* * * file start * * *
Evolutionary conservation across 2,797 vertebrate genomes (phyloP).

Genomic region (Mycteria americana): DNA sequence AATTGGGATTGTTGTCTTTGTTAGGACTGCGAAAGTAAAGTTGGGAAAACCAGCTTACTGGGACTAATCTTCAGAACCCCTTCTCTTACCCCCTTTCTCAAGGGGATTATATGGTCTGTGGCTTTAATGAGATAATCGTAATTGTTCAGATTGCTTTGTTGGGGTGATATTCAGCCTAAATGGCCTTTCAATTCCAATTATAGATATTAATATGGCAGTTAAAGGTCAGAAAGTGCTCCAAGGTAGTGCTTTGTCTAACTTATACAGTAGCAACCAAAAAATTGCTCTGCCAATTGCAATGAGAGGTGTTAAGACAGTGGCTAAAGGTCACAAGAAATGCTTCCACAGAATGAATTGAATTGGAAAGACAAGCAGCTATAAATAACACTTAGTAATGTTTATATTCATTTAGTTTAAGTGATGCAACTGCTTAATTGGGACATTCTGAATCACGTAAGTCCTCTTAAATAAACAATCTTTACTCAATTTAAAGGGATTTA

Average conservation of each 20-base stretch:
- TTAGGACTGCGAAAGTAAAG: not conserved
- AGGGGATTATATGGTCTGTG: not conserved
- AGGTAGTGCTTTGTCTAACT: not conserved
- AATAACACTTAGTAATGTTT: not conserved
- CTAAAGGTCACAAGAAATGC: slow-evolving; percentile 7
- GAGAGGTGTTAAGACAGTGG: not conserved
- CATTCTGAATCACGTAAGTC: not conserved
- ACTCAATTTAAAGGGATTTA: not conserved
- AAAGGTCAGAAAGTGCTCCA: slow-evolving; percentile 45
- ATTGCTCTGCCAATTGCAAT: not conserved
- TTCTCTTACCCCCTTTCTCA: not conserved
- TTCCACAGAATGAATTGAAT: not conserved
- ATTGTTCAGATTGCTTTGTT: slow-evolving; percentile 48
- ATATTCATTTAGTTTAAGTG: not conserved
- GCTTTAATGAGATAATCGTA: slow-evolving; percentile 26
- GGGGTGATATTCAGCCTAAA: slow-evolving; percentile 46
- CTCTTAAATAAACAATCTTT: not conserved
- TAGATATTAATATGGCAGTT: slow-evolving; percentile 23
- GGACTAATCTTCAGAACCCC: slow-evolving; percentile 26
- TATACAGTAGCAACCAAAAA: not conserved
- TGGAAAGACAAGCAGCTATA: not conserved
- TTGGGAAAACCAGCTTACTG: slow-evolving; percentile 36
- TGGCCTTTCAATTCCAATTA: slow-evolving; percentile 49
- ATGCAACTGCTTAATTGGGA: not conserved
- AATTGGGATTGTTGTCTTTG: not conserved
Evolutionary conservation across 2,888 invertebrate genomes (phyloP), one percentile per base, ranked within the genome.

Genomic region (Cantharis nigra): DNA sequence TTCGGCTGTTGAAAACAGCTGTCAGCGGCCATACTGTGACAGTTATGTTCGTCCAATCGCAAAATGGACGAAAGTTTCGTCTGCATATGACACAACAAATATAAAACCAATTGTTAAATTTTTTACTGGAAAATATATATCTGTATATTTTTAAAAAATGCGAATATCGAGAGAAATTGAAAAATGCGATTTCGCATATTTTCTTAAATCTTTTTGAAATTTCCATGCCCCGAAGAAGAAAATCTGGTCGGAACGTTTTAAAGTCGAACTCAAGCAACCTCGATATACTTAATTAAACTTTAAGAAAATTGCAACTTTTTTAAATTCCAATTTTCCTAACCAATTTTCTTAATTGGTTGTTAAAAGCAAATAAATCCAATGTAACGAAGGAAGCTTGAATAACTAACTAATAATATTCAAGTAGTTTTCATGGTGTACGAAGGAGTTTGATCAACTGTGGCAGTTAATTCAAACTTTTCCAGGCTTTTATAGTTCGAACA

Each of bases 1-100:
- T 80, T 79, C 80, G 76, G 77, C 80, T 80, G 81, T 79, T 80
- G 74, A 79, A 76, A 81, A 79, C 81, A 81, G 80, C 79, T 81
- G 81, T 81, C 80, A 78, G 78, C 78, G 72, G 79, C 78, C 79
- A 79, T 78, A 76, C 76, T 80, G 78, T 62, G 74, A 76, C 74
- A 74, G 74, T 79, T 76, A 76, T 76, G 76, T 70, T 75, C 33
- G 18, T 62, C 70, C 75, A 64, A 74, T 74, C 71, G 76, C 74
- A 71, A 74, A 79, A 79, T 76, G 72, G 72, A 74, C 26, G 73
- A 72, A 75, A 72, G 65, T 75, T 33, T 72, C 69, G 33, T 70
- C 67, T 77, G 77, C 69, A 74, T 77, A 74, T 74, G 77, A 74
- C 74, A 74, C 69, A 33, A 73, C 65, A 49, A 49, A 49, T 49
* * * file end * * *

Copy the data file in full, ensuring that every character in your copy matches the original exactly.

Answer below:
Evolutionary conservation across 2,797 vertebrate genomes (phyloP).

Genomic region (Mycteria americana): DNA sequence AATTGGGATTGTTGTCTTTGTTAGGACTGCGAAAGTAAAGTTGGGAAAACCAGCTTACTGGGACTAATCTTCAGAACCCCTTCTCTTACCCCCTTTCTCAAGGGGATTATATGGTCTGTGGCTTTAATGAGATAATCGTAATTGTTCAGATTGCTTTGTTGGGGTGATATTCAGCCTAAATGGCCTTTCAATTCCAATTATAGATATTAATATGGCAGTTAAAGGTCAGAAAGTGCTCCAAGGTAGTGCTTTGTCTAACTTATACAGTAGCAACCAAAAAATTGCTCTGCCAATTGCAATGAGAGGTGTTAAGACAGTGGCTAAAGGTCACAAGAAATGCTTCCACAGAATGAATTGAATTGGAAAGACAAGCAGCTATAAATAACACTTAGTAATGTTTATATTCATTTAGTTTAAGTGATGCAACTGCTTAATTGGGACATTCTGAATCACGTAAGTCCTCTTAAATAAACAATCTTTACTCAATTTAAAGGGATTTA

Average conservation of each 20-base stretch:
- TTAGGACTGCGAAAGTAAAG: not conserved
- AGGGGATTATATGGTCTGTG: not conserved
- AGGTAGTGCTTTGTCTAACT: not conserved
- AATAACACTTAGTAATGTTT: not conserved
- CTAAAGGTCACAAGAAATGC: slow-evolving; percentile 7
- GAGAGGTGTTAAGACAGTGG: not conserved
- CATTCTGAATCACGTAAGTC: not conserved
- ACTCAATTTAAAGGGATTTA: not conserved
- AAAGGTCAGAAAGTGCTCCA: slow-evolving; percentile 45
- ATTGCTCTGCCAATTGCAAT: not conserved
- TTCTCTTACCCCCTTTCTCA: not conserved
- TTCCACAGAATGAATTGAAT: not conserved
- ATTGTTCAGATTGCTTTGTT: slow-evolving; percentile 48
- ATATTCATTTAGTTTAAGTG: not conserved
- GCTTTAATGAGATAATCGTA: slow-evolving; percentile 26
- GGGGTGATATTCAGCCTAAA: slow-evolving; percentile 46
- CTCTTAAATAAACAATCTTT: not conserved
- TAGATATTAATATGGCAGTT: slow-evolving; percentile 23
- GGACTAATCTTCAGAACCCC: slow-evolving; percentile 26
- TATACAGTAGCAACCAAAAA: not conserved
- TGGAAAGACAAGCAGCTATA: not conserved
- TTGGGAAAACCAGCTTACTG: slow-evolving; percentile 36
- TGGCCTTTCAATTCCAATTA: slow-evolving; percentile 49
- ATGCAACTGCTTAATTGGGA: not conserved
- AATTGGGATTGTTGTCTTTG: not conserved
Evolutionary conservation across 2,888 invertebrate genomes (phyloP), one percentile per base, ranked within the genome.

Genomic region (Cantharis nigra): DNA sequence TTCGGCTGTTGAAAACAGCTGTCAGCGGCCATACTGTGACAGTTATGTTCGTCCAATCGCAAAATGGACGAAAGTTTCGTCTGCATATGACACAACAAATATAAAACCAATTGTTAAATTTTTTACTGGAAAATATATATCTGTATATTTTTAAAAAATGCGAATATCGAGAGAAATTGAAAAATGCGATTTCGCATATTTTCTTAAATCTTTTTGAAATTTCCATGCCCCGAAGAAGAAAATCTGGTCGGAACGTTTTAAAGTCGAACTCAAGCAACCTCGATATACTTAATTAAACTTTAAGAAAATTGCAACTTTTTTAAATTCCAATTTTCCTAACCAATTTTCTTAATTGGTTGTTAAAAGCAAATAAATCCAATGTAACGAAGGAAGCTTGAATAACTAACTAATAATATTCAAGTAGTTTTCATGGTGTACGAAGGAGTTTGATCAACTGTGGCAGTTAATTCAAACTTTTCCAGGCTTTTATAGTTCGAACA

Each of bases 1-100:
- T 80, T 79, C 80, G 76, G 77, C 80, T 80, G 81, T 79, T 80
- G 74, A 79, A 76, A 81, A 79, C 81, A 81, G 80, C 79, T 81
- G 81, T 81, C 80, A 78, G 78, C 78, G 72, G 79, C 78, C 79
- A 79, T 78, A 76, C 76, T 80, G 78, T 62, G 74, A 76, C 74
- A 74, G 74, T 79, T 76, A 76, T 76, G 76, T 70, T 75, C 33
- G 18, T 62, C 70, C 75, A 64, A 74, T 74, C 71, G 76, C 74
- A 71, A 74, A 79, A 79, T 76, G 72, G 72, A 74, C 26, G 73
- A 72, A 75, A 72, G 65, T 75, T 33, T 72, C 69, G 33, T 70
- C 67, T 77, G 77, C 69, A 74, T 77, A 74, T 74, G 77, A 74
- C 74, A 74, C 69, A 33, A 73, C 65, A 49, A 49, A 49, T 49